Having worked for years at an exclusive Dublin hotel, it’s inspiring to experience things from the perspective of a different industry. Life in tech and compliance is truly a world apart from hospitality.

But The General Data Protection Regulation (GDPR) unites us all.

What is GDPR?

The new EU GDPR makes organisations accountable for protecting personal data they hold on EU citizens. After giving two years to prepare, Data Protection Commissioners throughout the EU start enforcing the regulation on 25th May 2018.

Described as the “toughest data protection rules in the world”, organisations face GDPR fines of €20m or 4% of their global revenue.

The Challenge

Personal data flows through hotels like water. From online bookings to room or breakfast lists and emailed guest information. It’s the lifeblood of the business.

Everything about a hotel is personal. And the more exclusive the hotel brand, the more personal it gets. From the doorman greeting “Mr Smith” as he walks through the lobby to the receptionist’s wakeup call, hotels make it their business to give that personal touch.

But that also gives hoteliers a compliance headache; GDPR affects nearly every department in multiple ways.

Soft target for hackers?

The real damage till now comes from hackers who may see hotels as lucrative soft targets. Typically, hackers target client credit card details, but in a GDPR world, such an attack could devastate a hotel chain.

Calculating GDPR fines

Last week, Hyatt announced it suffered another Cyber Attack; the last one (late 2015) reportedly affected over 250 hotels across 50 countries.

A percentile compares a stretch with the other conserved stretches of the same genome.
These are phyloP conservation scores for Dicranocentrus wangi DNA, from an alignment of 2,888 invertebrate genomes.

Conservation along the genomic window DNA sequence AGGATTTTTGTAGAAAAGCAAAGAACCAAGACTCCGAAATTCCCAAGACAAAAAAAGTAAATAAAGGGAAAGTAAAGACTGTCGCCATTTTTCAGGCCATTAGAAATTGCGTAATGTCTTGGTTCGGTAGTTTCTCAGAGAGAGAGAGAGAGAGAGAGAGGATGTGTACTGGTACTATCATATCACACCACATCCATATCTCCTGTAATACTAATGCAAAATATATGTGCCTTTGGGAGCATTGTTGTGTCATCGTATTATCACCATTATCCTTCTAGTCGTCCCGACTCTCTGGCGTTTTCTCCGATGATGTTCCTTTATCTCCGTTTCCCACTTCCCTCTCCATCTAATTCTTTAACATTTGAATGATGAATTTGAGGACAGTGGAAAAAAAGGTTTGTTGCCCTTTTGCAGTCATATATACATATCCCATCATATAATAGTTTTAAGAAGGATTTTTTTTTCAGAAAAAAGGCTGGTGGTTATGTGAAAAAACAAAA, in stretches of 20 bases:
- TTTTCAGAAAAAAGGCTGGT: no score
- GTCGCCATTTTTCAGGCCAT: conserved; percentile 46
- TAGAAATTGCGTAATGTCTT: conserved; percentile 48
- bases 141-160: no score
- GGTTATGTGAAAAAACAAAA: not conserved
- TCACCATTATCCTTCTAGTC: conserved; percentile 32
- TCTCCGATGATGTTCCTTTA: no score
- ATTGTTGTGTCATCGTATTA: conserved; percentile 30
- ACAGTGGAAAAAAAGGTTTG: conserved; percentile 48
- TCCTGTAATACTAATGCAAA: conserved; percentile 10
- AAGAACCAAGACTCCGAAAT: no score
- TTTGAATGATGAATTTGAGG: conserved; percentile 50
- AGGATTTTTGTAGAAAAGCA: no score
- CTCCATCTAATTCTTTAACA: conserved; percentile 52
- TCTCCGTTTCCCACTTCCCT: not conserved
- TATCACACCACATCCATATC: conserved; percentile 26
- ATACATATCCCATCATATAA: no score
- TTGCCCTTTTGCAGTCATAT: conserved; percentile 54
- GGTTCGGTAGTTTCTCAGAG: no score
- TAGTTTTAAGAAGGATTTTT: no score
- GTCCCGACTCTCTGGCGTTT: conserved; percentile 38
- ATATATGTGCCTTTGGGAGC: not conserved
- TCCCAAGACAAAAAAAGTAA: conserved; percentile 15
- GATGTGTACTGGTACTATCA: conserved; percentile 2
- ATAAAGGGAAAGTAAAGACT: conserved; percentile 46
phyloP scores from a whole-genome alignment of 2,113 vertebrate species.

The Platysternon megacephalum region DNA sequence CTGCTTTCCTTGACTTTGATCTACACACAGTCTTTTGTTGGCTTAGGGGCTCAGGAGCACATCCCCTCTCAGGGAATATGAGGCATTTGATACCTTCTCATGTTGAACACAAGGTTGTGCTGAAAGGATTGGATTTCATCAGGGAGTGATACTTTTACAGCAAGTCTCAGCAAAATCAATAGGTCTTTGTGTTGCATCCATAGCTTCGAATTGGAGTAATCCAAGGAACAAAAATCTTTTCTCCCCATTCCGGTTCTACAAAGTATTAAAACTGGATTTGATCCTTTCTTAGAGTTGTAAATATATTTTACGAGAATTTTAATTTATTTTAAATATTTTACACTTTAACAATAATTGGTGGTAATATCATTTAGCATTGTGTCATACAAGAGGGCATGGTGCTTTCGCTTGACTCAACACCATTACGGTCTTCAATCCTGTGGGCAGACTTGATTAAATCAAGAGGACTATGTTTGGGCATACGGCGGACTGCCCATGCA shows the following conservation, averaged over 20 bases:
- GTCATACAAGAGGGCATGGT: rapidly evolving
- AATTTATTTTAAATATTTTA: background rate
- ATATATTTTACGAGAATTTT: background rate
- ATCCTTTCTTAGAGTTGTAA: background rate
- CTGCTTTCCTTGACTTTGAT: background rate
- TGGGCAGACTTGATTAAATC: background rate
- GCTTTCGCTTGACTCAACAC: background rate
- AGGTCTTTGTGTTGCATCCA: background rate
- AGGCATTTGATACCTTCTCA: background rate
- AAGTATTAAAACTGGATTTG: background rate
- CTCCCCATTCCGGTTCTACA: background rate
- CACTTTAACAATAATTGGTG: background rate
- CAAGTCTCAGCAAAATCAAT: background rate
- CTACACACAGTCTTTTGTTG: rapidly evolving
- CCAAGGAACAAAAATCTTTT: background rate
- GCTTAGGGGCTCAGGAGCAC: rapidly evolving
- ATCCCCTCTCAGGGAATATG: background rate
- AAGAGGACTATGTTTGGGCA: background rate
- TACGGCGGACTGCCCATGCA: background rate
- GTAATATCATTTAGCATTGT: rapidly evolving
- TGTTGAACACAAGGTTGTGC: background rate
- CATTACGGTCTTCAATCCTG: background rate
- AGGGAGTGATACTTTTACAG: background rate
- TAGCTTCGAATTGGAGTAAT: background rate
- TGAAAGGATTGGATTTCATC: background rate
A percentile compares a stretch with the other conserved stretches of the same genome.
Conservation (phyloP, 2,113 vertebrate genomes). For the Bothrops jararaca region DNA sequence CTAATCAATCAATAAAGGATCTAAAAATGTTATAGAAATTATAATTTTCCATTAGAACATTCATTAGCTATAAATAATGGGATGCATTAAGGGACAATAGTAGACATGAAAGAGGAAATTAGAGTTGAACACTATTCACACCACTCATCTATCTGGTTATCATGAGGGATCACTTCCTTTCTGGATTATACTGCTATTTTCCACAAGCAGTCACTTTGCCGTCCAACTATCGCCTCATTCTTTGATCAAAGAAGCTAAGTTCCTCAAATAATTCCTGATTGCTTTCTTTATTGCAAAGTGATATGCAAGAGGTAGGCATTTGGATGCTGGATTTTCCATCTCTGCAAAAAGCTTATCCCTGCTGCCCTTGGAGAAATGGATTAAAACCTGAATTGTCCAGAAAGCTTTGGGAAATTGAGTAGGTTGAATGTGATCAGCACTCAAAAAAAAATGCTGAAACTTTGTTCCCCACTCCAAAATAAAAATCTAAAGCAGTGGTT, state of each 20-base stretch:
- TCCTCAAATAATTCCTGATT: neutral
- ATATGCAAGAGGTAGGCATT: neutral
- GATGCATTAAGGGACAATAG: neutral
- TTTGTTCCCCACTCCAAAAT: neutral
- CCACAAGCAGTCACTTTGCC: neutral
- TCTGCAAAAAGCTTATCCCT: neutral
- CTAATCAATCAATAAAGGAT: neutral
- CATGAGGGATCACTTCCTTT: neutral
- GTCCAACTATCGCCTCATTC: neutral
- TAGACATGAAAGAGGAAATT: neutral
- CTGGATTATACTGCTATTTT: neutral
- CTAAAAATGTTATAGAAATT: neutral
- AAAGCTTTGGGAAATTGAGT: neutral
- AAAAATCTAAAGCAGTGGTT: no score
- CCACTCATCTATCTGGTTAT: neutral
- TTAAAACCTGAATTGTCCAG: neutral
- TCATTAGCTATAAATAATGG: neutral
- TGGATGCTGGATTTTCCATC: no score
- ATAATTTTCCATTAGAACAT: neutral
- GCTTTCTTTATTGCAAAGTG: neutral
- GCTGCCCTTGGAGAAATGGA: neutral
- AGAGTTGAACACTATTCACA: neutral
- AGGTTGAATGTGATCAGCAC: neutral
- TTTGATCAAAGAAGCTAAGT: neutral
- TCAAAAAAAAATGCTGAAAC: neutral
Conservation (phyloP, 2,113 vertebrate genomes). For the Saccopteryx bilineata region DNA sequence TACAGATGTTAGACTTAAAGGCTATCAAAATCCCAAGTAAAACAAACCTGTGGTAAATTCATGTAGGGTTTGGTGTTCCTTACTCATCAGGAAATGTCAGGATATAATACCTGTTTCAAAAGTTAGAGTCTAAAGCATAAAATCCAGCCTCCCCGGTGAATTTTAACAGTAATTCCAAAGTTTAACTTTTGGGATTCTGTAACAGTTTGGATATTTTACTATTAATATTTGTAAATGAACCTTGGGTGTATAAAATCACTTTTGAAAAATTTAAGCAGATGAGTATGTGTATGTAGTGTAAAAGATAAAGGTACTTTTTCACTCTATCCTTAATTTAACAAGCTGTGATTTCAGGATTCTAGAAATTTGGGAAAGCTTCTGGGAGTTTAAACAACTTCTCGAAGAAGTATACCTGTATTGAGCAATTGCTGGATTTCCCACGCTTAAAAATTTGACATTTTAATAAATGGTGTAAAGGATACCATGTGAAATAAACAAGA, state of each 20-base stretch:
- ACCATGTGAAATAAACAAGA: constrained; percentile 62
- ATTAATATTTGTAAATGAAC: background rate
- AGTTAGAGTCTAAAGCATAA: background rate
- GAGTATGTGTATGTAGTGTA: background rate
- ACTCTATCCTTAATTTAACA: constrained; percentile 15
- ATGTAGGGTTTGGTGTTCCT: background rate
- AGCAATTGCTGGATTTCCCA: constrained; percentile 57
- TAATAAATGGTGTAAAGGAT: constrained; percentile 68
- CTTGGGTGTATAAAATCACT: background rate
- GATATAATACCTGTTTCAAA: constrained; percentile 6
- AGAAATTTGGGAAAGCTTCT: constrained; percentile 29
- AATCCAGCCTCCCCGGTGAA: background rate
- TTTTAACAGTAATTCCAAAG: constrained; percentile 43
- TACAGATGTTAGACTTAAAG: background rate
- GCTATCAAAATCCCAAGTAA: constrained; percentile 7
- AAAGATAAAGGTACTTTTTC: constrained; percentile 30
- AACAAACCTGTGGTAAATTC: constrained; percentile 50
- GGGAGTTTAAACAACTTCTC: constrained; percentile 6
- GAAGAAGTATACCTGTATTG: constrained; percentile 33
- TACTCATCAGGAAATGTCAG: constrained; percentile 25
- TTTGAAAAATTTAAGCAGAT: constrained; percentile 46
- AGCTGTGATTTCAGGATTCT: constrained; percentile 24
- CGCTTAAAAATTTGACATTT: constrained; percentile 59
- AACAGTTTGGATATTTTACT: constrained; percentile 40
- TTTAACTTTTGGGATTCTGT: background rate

The maximum GDPR fine is 4% of global revenue or €20m (whichever is bigger). In Hyatts case, they made $4.4bn in 2016 (with a 4.6% profit of $204m). So another Cyber Attack after May next year could leave them facing a GDPR penalty up to $175m.

Maybe safer for Hyatt to just leave Europe?

Interestingly, EMEA accounted for less than 4% of Hyatt 2016 sales.

This begs a question; is an organisation like Hyatt safer to just sell off its EU assets rather than risk GDPR fines?

Hacking’s an industry problem?

Hyatt isn’t alone. In April the InterContinental Hotels Group announced that 1,200 of its hotels had suffered a Credit Card Cyber Attack. 2016 sales of $1.7bn, means a similar attack affecting EU citizen data after May next year, could expose InterContinental to $68m in GDPR penalties.

What is a data breach?

OK, so hackers are an obvious threat, but in a GDPR world, personal data must be restricted to those with “a need to know”. While it makes for great customer service to direct guests to their breakfast table, if another guest in the morning queue happens to look over the unattended guest list, that’s a data breach.

Happening once-off may be forgiven, but Data Protection auditors will likely take a dim view of systematic breaches. A systematic breach could include hotels routinely leaving lists, (e.g. breakfast guest list) unattended.

In hotels, personal data is not just shared electronically; sharing also includes a lot of old-school paper records. Suitcase tags on luggage, internal documents or even a guests name scribbled on a piece of paper. All contain sensitive data which demands protecting.

HACCP for Personal Data?

Not so different to how hotels use HACCP to govern food preparation, GDPR compliance means hotels must introduce control points for data usage. From board level to the most junior employee, each organisation must protect the data handled and ensure compliance with the regulation.

While many businesses can update technology to manage personal data, hotels are quite different. To comply with GDPR, many hotels will rely on staff training combined with revised processes. Hotel management will likely play a bigger role policing GDPR than managers in businesses where technology can be used.

But change management takes a considerable amount of time. And The GDPR clock is rapidly counting down.

Are we prepared to adjust how we work?